Twitter Mailbag: Is Daniel Cormier vs. Brock Lesnar a guaranteed hit?


Is the UFC’s plan for the next heavyweight title fight really a guaranteed blockbuster? And is the new champ (or one of his old foes) really the greatest of all time? Plus, why exactly is anyone criticizing “T-City”?

All that and more in this week’s Twitter Mailbag. To ask a question of your own, tweet to @BenFowlkesMMA.

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Yeah, I’d say you’re the only person, or at least one of them, who doesn’t see this fight doing big numbers. Everyone else is looking at past results to gauge future expectations, and the numbers paint a pretty clear picture.

Remember the last time Brock Lesnar fought in the UFC? It was at UFC 200, which reportedly sold just over 1 million pay-per-views, despite losing its headlining title-fight rematch the week of the event. Look at that lineup and ask yourself, which fighter/fight could possibly account for that very strong showing on pay-per-view?

What, you think Amanda Nunes vs. Miesha Tate did that? Sorry, but no. And it wasn’t Daniel Cormier vs. Anderson Silva, either. Maybe some of it was the total value of the event – Cain Velasquez and Jose Aldo both fought on the main card – but mostly it was the mere presence of the big fella.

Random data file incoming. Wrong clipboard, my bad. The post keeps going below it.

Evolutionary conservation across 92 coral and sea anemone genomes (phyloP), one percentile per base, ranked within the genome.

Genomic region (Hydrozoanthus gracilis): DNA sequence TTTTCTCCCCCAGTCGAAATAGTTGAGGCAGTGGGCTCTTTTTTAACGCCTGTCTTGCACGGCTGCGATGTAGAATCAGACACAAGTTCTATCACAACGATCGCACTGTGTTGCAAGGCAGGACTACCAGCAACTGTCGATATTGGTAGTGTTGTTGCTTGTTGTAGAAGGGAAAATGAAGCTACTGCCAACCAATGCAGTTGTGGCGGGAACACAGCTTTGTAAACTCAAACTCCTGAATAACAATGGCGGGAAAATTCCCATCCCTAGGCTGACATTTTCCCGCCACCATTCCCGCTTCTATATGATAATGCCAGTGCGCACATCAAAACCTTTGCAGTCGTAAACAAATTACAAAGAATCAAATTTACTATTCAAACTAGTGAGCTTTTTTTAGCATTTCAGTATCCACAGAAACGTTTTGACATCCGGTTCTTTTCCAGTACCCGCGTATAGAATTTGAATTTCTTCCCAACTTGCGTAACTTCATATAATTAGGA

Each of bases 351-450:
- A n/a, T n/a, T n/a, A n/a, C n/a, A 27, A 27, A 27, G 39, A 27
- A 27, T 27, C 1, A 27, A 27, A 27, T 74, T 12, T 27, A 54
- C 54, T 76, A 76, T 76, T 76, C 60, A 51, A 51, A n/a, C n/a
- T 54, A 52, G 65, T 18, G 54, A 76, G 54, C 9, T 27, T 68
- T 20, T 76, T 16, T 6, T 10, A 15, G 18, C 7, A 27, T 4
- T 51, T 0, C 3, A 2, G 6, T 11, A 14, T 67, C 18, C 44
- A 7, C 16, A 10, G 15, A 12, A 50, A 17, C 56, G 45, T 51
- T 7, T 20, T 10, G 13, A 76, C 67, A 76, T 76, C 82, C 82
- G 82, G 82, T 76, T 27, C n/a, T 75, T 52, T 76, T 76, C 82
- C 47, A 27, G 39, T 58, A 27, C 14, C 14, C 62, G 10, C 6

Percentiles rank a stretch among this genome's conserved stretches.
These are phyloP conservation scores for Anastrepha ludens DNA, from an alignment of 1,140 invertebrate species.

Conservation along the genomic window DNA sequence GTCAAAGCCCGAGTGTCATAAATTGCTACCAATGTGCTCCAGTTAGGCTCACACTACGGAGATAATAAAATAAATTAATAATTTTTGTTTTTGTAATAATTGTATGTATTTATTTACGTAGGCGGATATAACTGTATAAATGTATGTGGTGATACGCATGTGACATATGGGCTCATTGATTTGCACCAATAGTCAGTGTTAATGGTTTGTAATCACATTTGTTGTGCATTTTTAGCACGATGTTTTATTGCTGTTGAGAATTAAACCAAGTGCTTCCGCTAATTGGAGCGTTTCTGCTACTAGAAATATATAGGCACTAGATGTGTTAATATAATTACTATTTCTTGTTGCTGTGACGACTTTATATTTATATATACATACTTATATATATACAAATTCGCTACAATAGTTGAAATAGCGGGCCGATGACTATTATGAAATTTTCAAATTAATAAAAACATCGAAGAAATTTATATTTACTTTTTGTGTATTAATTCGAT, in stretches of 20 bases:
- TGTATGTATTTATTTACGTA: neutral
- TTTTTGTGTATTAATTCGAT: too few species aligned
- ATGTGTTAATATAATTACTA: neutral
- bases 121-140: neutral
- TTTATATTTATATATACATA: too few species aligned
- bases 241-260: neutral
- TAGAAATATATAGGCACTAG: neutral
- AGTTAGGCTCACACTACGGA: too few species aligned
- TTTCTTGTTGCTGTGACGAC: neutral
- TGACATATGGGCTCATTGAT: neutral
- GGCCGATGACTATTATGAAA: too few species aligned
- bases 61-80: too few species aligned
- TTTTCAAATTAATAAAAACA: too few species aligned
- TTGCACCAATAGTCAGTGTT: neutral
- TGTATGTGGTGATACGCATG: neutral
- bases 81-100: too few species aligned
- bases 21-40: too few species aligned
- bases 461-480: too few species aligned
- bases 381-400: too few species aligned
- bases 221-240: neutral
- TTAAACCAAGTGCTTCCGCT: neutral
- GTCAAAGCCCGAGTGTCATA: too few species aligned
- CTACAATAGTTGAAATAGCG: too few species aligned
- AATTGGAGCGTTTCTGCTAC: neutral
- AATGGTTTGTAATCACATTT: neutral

According to the most reliable figures available, five of Lesnar’s last six UFC fights have broken the million-buy mark on pay-per-view. Now you put him up against Cormier, who is more popular than he’s ever been, and you’ve got a very reliable blueprint for getting that paper.

It absolutely could. Yoel Romero is a scary dude for anybody, and against Cormier he matches up particularly well. I also think that, while it’s a far more legitimate and athletically meaningful fight than Cormier vs. Lesnar, it would bring in a fraction of the profits. The connoisseurs and the MMA heads would love that fight. The masses would flock to DC-Lesnar like it’s another superhero movie.

I think it’s highly unlikely that the UFC puts Cormier in the cage – against anybody, at any weight – before Lesnar is eligible to return. There’s just so much to lose and so little to gain.

It’s insane to me that Darren Elkins vs. Alexander Volkanovski is buried on the prelims. I guess you could make an argument that it’s not such a major distinction, with both the main card and most of the prelims airing on the same network, but it is the difference between prime time Saturday night and sandwiched among fights no one cares about on Saturday afternoon.